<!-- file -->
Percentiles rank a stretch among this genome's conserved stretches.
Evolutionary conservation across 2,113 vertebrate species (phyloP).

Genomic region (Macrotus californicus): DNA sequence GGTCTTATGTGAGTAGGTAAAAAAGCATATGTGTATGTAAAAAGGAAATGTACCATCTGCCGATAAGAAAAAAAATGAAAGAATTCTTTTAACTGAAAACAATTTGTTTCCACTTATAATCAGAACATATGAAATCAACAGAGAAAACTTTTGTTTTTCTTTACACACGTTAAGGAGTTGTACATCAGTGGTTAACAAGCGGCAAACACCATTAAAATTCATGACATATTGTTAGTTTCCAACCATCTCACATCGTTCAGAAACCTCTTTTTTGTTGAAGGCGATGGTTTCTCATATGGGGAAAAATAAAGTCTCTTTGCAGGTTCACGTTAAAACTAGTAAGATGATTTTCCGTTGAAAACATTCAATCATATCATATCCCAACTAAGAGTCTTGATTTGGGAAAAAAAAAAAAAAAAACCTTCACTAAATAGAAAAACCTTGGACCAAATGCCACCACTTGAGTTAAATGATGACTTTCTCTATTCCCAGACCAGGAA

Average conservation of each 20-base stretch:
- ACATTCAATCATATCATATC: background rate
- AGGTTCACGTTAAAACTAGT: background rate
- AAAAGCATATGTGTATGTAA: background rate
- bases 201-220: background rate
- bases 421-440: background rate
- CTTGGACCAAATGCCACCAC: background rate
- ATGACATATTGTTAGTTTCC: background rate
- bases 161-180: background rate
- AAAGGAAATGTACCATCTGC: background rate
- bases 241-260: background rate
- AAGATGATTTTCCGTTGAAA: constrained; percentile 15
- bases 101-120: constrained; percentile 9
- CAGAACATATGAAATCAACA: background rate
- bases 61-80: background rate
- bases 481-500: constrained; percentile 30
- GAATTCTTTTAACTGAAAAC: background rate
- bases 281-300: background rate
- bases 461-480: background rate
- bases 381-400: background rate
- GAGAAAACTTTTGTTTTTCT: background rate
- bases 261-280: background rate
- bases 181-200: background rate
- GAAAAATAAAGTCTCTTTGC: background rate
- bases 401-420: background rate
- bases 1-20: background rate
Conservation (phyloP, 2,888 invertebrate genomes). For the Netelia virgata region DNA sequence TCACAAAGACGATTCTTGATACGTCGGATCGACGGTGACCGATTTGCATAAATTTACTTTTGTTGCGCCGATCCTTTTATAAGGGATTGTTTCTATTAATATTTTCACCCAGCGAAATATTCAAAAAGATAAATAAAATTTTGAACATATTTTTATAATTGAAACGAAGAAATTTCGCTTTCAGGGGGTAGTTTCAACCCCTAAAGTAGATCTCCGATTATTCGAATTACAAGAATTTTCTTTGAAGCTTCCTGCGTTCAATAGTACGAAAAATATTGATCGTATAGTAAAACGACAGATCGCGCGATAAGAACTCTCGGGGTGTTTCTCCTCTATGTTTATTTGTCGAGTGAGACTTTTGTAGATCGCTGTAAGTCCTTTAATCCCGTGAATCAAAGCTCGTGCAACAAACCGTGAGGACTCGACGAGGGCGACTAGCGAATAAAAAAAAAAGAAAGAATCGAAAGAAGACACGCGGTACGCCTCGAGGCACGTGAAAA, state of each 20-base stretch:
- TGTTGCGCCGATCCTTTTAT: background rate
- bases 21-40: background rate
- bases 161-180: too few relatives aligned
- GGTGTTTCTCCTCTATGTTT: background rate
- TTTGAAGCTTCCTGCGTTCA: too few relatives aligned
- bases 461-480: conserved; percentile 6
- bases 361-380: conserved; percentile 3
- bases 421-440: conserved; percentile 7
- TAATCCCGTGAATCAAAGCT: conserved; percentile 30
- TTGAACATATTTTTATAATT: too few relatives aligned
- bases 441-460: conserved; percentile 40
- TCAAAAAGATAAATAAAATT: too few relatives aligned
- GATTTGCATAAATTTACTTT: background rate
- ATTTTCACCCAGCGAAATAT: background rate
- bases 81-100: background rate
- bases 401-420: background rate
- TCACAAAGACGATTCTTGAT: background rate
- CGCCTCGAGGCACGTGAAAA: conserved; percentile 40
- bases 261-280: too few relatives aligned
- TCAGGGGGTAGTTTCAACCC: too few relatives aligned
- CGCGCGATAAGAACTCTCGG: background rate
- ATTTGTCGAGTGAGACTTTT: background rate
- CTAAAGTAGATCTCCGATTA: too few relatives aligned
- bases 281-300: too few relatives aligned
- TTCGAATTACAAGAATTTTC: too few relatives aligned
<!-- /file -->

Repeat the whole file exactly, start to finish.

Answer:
Percentiles rank a stretch among this genome's conserved stretches.
Evolutionary conservation across 2,113 vertebrate species (phyloP).

Genomic region (Macrotus californicus): DNA sequence GGTCTTATGTGAGTAGGTAAAAAAGCATATGTGTATGTAAAAAGGAAATGTACCATCTGCCGATAAGAAAAAAAATGAAAGAATTCTTTTAACTGAAAACAATTTGTTTCCACTTATAATCAGAACATATGAAATCAACAGAGAAAACTTTTGTTTTTCTTTACACACGTTAAGGAGTTGTACATCAGTGGTTAACAAGCGGCAAACACCATTAAAATTCATGACATATTGTTAGTTTCCAACCATCTCACATCGTTCAGAAACCTCTTTTTTGTTGAAGGCGATGGTTTCTCATATGGGGAAAAATAAAGTCTCTTTGCAGGTTCACGTTAAAACTAGTAAGATGATTTTCCGTTGAAAACATTCAATCATATCATATCCCAACTAAGAGTCTTGATTTGGGAAAAAAAAAAAAAAAAACCTTCACTAAATAGAAAAACCTTGGACCAAATGCCACCACTTGAGTTAAATGATGACTTTCTCTATTCCCAGACCAGGAA

Average conservation of each 20-base stretch:
- ACATTCAATCATATCATATC: background rate
- AGGTTCACGTTAAAACTAGT: background rate
- AAAAGCATATGTGTATGTAA: background rate
- bases 201-220: background rate
- bases 421-440: background rate
- CTTGGACCAAATGCCACCAC: background rate
- ATGACATATTGTTAGTTTCC: background rate
- bases 161-180: background rate
- AAAGGAAATGTACCATCTGC: background rate
- bases 241-260: background rate
- AAGATGATTTTCCGTTGAAA: constrained; percentile 15
- bases 101-120: constrained; percentile 9
- CAGAACATATGAAATCAACA: background rate
- bases 61-80: background rate
- bases 481-500: constrained; percentile 30
- GAATTCTTTTAACTGAAAAC: background rate
- bases 281-300: background rate
- bases 461-480: background rate
- bases 381-400: background rate
- GAGAAAACTTTTGTTTTTCT: background rate
- bases 261-280: background rate
- bases 181-200: background rate
- GAAAAATAAAGTCTCTTTGC: background rate
- bases 401-420: background rate
- bases 1-20: background rate
Conservation (phyloP, 2,888 invertebrate genomes). For the Netelia virgata region DNA sequence TCACAAAGACGATTCTTGATACGTCGGATCGACGGTGACCGATTTGCATAAATTTACTTTTGTTGCGCCGATCCTTTTATAAGGGATTGTTTCTATTAATATTTTCACCCAGCGAAATATTCAAAAAGATAAATAAAATTTTGAACATATTTTTATAATTGAAACGAAGAAATTTCGCTTTCAGGGGGTAGTTTCAACCCCTAAAGTAGATCTCCGATTATTCGAATTACAAGAATTTTCTTTGAAGCTTCCTGCGTTCAATAGTACGAAAAATATTGATCGTATAGTAAAACGACAGATCGCGCGATAAGAACTCTCGGGGTGTTTCTCCTCTATGTTTATTTGTCGAGTGAGACTTTTGTAGATCGCTGTAAGTCCTTTAATCCCGTGAATCAAAGCTCGTGCAACAAACCGTGAGGACTCGACGAGGGCGACTAGCGAATAAAAAAAAAAGAAAGAATCGAAAGAAGACACGCGGTACGCCTCGAGGCACGTGAAAA, state of each 20-base stretch:
- TGTTGCGCCGATCCTTTTAT: background rate
- bases 21-40: background rate
- bases 161-180: too few relatives aligned
- GGTGTTTCTCCTCTATGTTT: background rate
- TTTGAAGCTTCCTGCGTTCA: too few relatives aligned
- bases 461-480: conserved; percentile 6
- bases 361-380: conserved; percentile 3
- bases 421-440: conserved; percentile 7
- TAATCCCGTGAATCAAAGCT: conserved; percentile 30
- TTGAACATATTTTTATAATT: too few relatives aligned
- bases 441-460: conserved; percentile 40
- TCAAAAAGATAAATAAAATT: too few relatives aligned
- GATTTGCATAAATTTACTTT: background rate
- ATTTTCACCCAGCGAAATAT: background rate
- bases 81-100: background rate
- bases 401-420: background rate
- TCACAAAGACGATTCTTGAT: background rate
- CGCCTCGAGGCACGTGAAAA: conserved; percentile 40
- bases 261-280: too few relatives aligned
- TCAGGGGGTAGTTTCAACCC: too few relatives aligned
- CGCGCGATAAGAACTCTCGG: background rate
- ATTTGTCGAGTGAGACTTTT: background rate
- CTAAAGTAGATCTCCGATTA: too few relatives aligned
- bases 281-300: too few relatives aligned
- TTCGAATTACAAGAATTTTC: too few relatives aligned